After record-breaking 7 months at sea, Eisenhower Carrier Strike Group returns to Norfolk
By KATHERINE HAFNER
THE VIRGINIAN-PILOT |
AUG 10, 2020 AT 11:11 AM
NORFOLK — The USS Dwight D. Eisenhower returned home to Norfolk Sunday following a seven-month deployment that included breaking the Navy’s record for most days at sea.
The coronavirus made stops in foreign countries too risky, officials said, so the aircraft carrier had to keep moving.
The Eisenhower’s strike group includes about 6,000 total sailors. There are five ships in addition to the carrier. The guided-missile cruiser San Jacinto sailed into Naval Station Norfolk Sunday as well. Cruiser Vella Gulf and guided-missile destroyers Truxtun and and James E. Williams are expected Monday. The Stout, another destroyer, remains deployed.
More than 1,800 aviators from nine squadrons under Carrier Air Wing Three went home last week to Naval Air Station Oceana and elsewhere.
The strike group had left in late January for a final certification exercise and went straight from there to its deployment, instead of coming home first as is customary. That was part of a Defense Department strategy known as “dynamic force deployment,” which is meant to keep adversaries on their toes, The Virginian-Pilot reported at the time.
Since then, sailors have operated in the 5th and 6th fleets — the Middle East and Europe, respectively. Each ship sailed more than 60,000 nautical miles, the Navy said in a news release. They partnered with the USS Harry S. Truman and French carrier Charles de Gaulle for dual carrier operations.
A few months ago, the USS Eisenhower got Naval History and Heritage Command to recognize its crew with a new title, “Iron Shellbacks.” That was for their crossing of the equator line in May following over 100 days at sea without port stops.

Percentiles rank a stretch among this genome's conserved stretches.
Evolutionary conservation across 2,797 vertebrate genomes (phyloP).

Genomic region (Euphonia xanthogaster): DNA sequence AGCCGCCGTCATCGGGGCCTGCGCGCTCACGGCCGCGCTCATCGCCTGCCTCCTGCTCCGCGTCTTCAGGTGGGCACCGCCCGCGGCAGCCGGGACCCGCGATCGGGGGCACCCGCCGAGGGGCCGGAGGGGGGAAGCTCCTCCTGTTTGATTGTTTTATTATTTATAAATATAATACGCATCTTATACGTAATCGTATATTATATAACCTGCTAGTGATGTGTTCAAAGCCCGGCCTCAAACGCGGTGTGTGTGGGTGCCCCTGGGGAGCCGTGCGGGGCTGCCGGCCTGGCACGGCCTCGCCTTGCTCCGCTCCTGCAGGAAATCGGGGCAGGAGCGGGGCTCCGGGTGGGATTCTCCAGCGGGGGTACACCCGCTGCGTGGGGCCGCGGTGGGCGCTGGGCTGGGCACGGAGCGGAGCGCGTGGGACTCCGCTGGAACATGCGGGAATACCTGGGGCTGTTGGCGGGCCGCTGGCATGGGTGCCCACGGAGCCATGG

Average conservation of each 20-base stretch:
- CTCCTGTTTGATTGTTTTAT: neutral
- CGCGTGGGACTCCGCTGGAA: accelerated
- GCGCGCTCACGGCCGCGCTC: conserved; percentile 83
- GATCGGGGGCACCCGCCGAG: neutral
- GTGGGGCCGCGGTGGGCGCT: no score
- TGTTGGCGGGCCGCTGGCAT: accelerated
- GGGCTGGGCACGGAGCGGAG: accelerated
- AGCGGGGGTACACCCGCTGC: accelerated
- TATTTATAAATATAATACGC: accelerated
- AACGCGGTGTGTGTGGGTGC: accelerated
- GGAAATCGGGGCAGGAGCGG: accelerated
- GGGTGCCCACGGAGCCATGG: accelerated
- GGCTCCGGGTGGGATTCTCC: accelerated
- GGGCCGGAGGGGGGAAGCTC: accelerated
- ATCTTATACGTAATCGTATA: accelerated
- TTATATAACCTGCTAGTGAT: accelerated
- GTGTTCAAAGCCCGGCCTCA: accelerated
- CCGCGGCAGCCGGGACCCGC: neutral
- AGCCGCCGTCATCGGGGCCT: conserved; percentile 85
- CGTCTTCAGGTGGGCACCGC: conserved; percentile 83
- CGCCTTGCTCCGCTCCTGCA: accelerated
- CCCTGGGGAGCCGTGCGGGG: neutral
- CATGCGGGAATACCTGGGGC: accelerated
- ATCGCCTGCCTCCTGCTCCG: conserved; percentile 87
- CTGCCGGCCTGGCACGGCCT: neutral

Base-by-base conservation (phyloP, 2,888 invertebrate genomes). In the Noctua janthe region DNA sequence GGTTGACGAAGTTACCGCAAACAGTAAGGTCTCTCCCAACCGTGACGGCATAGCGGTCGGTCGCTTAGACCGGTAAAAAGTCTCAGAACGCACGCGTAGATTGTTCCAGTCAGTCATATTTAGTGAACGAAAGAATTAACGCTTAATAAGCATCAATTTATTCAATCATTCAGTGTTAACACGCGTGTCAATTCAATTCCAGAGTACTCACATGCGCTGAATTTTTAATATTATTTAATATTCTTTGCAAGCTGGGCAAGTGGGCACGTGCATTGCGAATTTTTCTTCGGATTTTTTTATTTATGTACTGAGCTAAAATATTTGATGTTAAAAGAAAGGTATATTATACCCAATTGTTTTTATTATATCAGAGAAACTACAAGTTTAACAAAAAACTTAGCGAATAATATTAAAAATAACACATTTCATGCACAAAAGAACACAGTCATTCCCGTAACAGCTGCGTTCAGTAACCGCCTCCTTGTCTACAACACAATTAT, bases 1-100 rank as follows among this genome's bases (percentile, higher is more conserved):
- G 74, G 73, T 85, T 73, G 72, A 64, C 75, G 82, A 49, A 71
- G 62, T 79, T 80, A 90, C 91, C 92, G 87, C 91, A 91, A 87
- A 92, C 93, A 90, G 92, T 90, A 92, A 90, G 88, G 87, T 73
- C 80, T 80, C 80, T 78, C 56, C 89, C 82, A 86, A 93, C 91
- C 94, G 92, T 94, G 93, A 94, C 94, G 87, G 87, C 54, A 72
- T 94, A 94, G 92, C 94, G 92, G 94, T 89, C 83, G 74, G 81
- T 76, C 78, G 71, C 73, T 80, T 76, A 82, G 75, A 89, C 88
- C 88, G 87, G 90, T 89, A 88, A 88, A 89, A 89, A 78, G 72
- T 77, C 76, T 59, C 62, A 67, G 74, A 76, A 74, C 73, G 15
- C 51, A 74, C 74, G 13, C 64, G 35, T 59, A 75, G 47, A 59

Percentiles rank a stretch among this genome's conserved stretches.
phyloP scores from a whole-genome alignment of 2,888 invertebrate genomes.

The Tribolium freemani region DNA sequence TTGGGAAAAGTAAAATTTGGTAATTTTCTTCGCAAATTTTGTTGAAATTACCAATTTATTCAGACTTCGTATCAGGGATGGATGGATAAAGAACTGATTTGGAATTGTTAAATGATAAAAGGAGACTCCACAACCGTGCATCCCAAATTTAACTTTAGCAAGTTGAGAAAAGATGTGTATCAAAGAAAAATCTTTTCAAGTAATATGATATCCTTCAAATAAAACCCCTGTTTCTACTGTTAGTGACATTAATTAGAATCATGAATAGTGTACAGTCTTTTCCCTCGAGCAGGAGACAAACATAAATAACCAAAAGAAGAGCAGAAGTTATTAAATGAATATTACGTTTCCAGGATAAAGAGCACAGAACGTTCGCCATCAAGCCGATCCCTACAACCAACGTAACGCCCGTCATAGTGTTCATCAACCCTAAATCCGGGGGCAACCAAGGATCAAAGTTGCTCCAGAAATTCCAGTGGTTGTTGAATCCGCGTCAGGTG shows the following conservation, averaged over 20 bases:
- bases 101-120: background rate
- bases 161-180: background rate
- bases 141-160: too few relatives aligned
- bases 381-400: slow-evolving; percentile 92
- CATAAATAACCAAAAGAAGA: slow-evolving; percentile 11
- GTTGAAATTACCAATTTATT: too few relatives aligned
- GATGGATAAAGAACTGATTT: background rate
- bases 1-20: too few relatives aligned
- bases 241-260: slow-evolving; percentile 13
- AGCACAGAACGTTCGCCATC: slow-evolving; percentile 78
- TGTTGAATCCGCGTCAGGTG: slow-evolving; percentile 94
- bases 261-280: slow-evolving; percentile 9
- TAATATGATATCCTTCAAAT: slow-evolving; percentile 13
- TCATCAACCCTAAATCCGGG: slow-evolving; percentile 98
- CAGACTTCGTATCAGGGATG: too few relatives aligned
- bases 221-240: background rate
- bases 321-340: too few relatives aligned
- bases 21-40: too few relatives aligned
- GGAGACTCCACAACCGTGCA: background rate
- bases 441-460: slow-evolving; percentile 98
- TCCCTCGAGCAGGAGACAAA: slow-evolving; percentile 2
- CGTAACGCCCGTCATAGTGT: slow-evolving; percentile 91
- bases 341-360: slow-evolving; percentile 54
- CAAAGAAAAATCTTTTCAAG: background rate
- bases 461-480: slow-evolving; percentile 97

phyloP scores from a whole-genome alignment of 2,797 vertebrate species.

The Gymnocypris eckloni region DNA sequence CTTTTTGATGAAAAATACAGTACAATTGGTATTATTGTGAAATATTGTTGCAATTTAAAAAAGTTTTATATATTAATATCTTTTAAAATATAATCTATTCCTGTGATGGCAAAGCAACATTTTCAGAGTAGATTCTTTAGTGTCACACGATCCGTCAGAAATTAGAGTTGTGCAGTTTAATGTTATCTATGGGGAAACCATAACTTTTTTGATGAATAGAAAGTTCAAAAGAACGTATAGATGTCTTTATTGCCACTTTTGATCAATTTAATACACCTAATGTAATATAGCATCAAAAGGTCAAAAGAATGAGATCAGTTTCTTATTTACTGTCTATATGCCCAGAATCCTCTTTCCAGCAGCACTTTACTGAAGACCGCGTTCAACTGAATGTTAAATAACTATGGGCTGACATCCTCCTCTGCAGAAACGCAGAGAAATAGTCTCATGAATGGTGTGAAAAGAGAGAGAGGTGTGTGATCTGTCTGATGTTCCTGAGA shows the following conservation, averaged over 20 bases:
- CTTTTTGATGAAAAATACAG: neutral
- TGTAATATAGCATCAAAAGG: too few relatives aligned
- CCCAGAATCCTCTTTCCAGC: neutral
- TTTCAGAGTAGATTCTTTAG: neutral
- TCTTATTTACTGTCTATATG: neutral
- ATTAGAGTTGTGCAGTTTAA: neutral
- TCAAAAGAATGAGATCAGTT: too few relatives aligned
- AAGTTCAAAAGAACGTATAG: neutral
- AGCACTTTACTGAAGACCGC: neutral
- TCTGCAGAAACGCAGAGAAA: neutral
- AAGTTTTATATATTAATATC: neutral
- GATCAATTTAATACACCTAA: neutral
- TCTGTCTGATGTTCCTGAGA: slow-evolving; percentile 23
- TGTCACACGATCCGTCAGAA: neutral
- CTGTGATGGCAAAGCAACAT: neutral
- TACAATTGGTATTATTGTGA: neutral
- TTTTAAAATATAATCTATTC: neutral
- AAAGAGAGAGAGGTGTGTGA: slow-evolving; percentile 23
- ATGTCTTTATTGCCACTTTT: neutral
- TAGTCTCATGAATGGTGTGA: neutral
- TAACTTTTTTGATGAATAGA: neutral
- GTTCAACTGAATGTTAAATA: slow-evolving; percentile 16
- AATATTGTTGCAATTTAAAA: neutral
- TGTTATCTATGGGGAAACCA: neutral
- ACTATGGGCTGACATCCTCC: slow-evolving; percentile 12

The ship, along with the San Jacinto, eventually broke the Navy’s record of 160 consecutive days at sea. The Ike ended up at 206.
Eisenhower’s Capt. Kyle Higgins said at the time the milestone was “not one that I think we really wanted but one that the circumstances of the world thrust upon us. And we embraced it with style.”
Crew members also had to improvise to make more than 500 serious equipment and systems repairs that would normally happen at the depot level or with technical help coming on board.
During their deployment, the Vella Gulf, James E. Williams, Stout and Truxtun participated in Operation Sentinel, providing “freedom of navigation and the free flow of commerce in and out of the heavily transited Strait of Hormuz and Strait of Bab el Mandeb,” according to the Navy.
Aviators with Carrier Air Wing Three completed 10,466 rotary and fixed wing sorties, 7,751 traps and about 21,995 flight hours.
“The professionalism of my aircrew and the sailors sweating through seven months of no port visit operations was simply eye-watering,” Capt. Trevor Estes, commander of the air wing, said in a statement. “I truly hope that every member of this team has the opportunity they deserve to relax and enjoy time with family and friends post deployment.”